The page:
Saturday, February 26, 2011

grad reunions, weddings . . . reminders of singleness or something more?

Do you ever find yourself at the point where you wonder where the time has gone? And how it could have gone so fast? Then you begin to take stock of your life and compare where you are actually at to where you imagined you would be at this point. Some things have gone completely differently than you imagined - some things have gone exactly as you thought - and there are still some things you are hoping will happen.

That is the place I found myself about a month ago when I got the Facebook invite to my 10 year grad reunion. I had to recheck the year, because I was sure that it could not be that time already. But it is - 10 years after a graduation in 2001, is 2011 - this year. I started to think about all that the last 10 years had been filled with - and all that was still missing that I thought would happen in this time.

The more I thought about it, the more I found the list of things I felt were still missing in my life growing. And that list grew at a much faster rate than the list of all that had happened. It seemed as though there were a lot of things in the list of what I felt was missing that seemed to somehow be bigger or more important than the things I had done.

I really was not sure I wanted to go to my grad reunion when I got the invite. For the most part, school was not the greatest for me friends-wise and so by high school I really had given up on trying to really make friends. I had people I could sit with in class and have as lab partners, but not really friends. And so I was not sure that I wanted to go to my grad reunion ALONE. It seemed that it was little more than a reminder that I was still single - long past when I thought I would get married. I had always thought I would have a husband to take with me to this event.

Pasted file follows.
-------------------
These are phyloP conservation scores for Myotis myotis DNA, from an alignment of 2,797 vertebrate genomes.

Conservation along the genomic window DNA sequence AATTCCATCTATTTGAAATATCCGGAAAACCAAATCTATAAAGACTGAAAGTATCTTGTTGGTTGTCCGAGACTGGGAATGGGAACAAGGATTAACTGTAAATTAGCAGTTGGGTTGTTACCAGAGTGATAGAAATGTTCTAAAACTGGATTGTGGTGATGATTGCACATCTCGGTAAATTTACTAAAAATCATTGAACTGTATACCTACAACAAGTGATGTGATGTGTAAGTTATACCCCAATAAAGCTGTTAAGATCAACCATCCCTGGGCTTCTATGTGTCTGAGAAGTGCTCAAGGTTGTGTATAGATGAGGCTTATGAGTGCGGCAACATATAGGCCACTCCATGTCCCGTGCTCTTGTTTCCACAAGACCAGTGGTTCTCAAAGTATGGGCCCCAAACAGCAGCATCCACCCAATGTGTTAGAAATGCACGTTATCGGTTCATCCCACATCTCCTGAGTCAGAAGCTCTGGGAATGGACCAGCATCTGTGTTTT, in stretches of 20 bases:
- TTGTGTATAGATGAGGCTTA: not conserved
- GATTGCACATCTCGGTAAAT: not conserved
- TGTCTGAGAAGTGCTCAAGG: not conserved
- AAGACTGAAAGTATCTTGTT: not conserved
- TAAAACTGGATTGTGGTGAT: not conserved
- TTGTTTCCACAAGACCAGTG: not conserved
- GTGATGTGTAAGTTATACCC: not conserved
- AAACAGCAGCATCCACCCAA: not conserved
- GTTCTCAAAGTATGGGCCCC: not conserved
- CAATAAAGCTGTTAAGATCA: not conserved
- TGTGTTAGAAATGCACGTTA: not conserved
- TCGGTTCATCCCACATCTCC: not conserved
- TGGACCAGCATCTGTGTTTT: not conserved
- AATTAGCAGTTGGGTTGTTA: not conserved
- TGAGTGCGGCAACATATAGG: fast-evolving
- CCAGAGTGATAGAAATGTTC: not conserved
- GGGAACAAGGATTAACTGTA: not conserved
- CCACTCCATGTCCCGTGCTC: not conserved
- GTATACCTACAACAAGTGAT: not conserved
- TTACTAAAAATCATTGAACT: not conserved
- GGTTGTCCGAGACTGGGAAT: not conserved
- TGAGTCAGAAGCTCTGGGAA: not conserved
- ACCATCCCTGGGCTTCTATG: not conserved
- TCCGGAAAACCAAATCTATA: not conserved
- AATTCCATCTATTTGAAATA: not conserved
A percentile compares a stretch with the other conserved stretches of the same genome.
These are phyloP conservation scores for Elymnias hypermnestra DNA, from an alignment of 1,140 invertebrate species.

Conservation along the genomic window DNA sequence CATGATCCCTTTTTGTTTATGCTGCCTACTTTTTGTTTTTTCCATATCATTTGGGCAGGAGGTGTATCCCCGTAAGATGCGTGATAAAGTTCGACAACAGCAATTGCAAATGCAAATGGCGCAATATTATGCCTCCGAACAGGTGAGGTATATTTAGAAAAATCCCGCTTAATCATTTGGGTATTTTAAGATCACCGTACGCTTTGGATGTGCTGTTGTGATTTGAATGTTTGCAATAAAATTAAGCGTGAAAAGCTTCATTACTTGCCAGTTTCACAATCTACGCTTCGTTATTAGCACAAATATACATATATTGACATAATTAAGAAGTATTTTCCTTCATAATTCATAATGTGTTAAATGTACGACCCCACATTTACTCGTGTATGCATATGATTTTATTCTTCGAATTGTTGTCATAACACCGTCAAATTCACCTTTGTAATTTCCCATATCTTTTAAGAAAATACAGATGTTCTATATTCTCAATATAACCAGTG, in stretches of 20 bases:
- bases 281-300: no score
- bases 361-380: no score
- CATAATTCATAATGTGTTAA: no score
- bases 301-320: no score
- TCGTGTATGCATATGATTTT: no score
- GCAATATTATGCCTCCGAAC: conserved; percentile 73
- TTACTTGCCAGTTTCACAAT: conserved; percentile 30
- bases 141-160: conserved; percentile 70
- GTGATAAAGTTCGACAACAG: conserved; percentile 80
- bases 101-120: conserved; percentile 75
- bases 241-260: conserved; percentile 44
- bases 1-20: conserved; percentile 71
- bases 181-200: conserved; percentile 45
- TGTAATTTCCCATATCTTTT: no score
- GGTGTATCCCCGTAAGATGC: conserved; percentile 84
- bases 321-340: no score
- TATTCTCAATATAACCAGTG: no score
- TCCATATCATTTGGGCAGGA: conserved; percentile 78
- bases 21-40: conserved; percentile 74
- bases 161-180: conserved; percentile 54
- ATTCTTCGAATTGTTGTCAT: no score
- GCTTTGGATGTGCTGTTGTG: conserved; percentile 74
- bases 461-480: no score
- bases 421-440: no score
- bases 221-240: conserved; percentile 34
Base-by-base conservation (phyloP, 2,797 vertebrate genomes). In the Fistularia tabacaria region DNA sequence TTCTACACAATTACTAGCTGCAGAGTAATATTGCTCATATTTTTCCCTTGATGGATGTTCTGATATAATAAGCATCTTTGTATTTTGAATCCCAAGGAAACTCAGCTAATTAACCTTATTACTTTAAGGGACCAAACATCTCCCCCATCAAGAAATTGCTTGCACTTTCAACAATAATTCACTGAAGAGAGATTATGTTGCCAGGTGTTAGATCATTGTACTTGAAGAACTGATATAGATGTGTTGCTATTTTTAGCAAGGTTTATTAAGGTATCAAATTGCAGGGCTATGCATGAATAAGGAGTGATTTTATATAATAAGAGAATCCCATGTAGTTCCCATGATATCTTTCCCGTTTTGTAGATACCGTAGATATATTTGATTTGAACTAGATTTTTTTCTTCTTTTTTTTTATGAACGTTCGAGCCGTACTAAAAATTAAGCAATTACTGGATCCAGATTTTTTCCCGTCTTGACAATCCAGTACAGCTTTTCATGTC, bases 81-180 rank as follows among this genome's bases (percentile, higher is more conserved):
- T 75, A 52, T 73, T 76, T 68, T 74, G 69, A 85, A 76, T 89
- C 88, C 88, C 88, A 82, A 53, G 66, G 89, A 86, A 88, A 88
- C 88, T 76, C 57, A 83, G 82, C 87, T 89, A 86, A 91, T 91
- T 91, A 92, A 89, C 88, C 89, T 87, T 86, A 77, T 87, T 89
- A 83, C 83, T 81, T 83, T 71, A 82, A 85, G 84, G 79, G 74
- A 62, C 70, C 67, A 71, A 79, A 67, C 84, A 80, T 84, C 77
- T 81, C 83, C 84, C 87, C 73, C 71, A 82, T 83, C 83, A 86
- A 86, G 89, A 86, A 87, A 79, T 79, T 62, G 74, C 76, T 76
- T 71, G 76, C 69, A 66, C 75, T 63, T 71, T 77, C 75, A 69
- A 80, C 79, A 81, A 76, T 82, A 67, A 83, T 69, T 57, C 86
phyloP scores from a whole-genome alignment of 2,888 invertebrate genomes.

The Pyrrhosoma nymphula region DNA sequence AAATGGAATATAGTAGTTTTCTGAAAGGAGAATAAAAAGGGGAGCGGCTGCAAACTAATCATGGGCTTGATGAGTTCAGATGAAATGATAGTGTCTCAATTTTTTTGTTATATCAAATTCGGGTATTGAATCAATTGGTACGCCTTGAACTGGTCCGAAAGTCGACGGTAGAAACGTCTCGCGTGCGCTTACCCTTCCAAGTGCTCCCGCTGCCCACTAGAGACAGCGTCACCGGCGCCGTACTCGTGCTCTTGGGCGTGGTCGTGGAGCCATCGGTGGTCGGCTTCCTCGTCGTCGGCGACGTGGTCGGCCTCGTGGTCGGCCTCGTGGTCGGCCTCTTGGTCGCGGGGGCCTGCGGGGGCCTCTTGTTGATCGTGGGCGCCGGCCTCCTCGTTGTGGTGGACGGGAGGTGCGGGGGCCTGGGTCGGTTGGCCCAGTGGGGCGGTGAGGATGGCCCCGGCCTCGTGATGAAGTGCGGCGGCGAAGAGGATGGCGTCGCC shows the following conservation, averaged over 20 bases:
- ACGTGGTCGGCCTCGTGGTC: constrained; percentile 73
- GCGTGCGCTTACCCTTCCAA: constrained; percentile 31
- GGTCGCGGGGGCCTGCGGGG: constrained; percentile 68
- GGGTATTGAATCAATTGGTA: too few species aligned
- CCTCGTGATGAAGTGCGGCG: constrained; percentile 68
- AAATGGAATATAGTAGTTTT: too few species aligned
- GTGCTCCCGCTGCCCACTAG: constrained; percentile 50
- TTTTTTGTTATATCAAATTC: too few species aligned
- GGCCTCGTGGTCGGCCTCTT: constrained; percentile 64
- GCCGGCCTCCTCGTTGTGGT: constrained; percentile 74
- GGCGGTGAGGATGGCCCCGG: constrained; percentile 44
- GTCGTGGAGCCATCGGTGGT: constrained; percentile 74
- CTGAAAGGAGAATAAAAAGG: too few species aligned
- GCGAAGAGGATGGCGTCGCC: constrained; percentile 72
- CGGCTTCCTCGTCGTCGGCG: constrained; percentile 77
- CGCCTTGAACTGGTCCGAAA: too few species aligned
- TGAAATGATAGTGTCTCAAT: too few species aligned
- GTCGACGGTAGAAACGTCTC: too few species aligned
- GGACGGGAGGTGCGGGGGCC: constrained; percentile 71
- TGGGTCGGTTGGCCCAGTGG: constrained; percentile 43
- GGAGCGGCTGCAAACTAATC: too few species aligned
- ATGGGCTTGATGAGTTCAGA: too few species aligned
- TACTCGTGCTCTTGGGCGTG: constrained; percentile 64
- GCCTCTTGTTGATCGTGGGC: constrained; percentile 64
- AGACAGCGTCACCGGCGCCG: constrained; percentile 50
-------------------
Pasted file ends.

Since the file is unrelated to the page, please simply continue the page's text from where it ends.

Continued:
And really, did I need my grad reunion to be another reminder that I was still single? Last May my youngest sister got married . . . before me. And this May, my other younger sister is getting married . . . before me. I do not begrudge them at all. They have both found amazing guys that I am glad are my brother-in-laws. But I always thought because I was the oldest I would get married first. I knew the world did not work that way, but I thought it anyways. For the last 16 or so months, my world has had a lot of wedding talk happening in it. Sometimes it is good - sometimes it gets to be too much and I wish I could hide from the world.

So I have been left to wonder how I will choose to view these events. Will I choose to see my grad reunion as little more than a reminder that my life is not what I had planned? (As if my plans have any bearing on what God plans anyways.) Or will I choose to go and enjoy catching up and use the reminder that it has been 10 years to focus on all that has happened in my life, rather than what has not? Will I choose to see my sisters' getting married before me as a reason to be depressed that I am still single? Or will I choose to celebrate their love and welcome my brothers (even when they try to shove cupcakes in my face)?

I sometimes think that in a world that sets us up to always want more - always want the best - to never be satisfied with what we have, it would be easy to look at these events and see only the downside of them, to see them as only reminders of singleness for longer than I wanted. But, I wonder if instead, they need to be turned into opportunities to praise God for what He has done in our lives.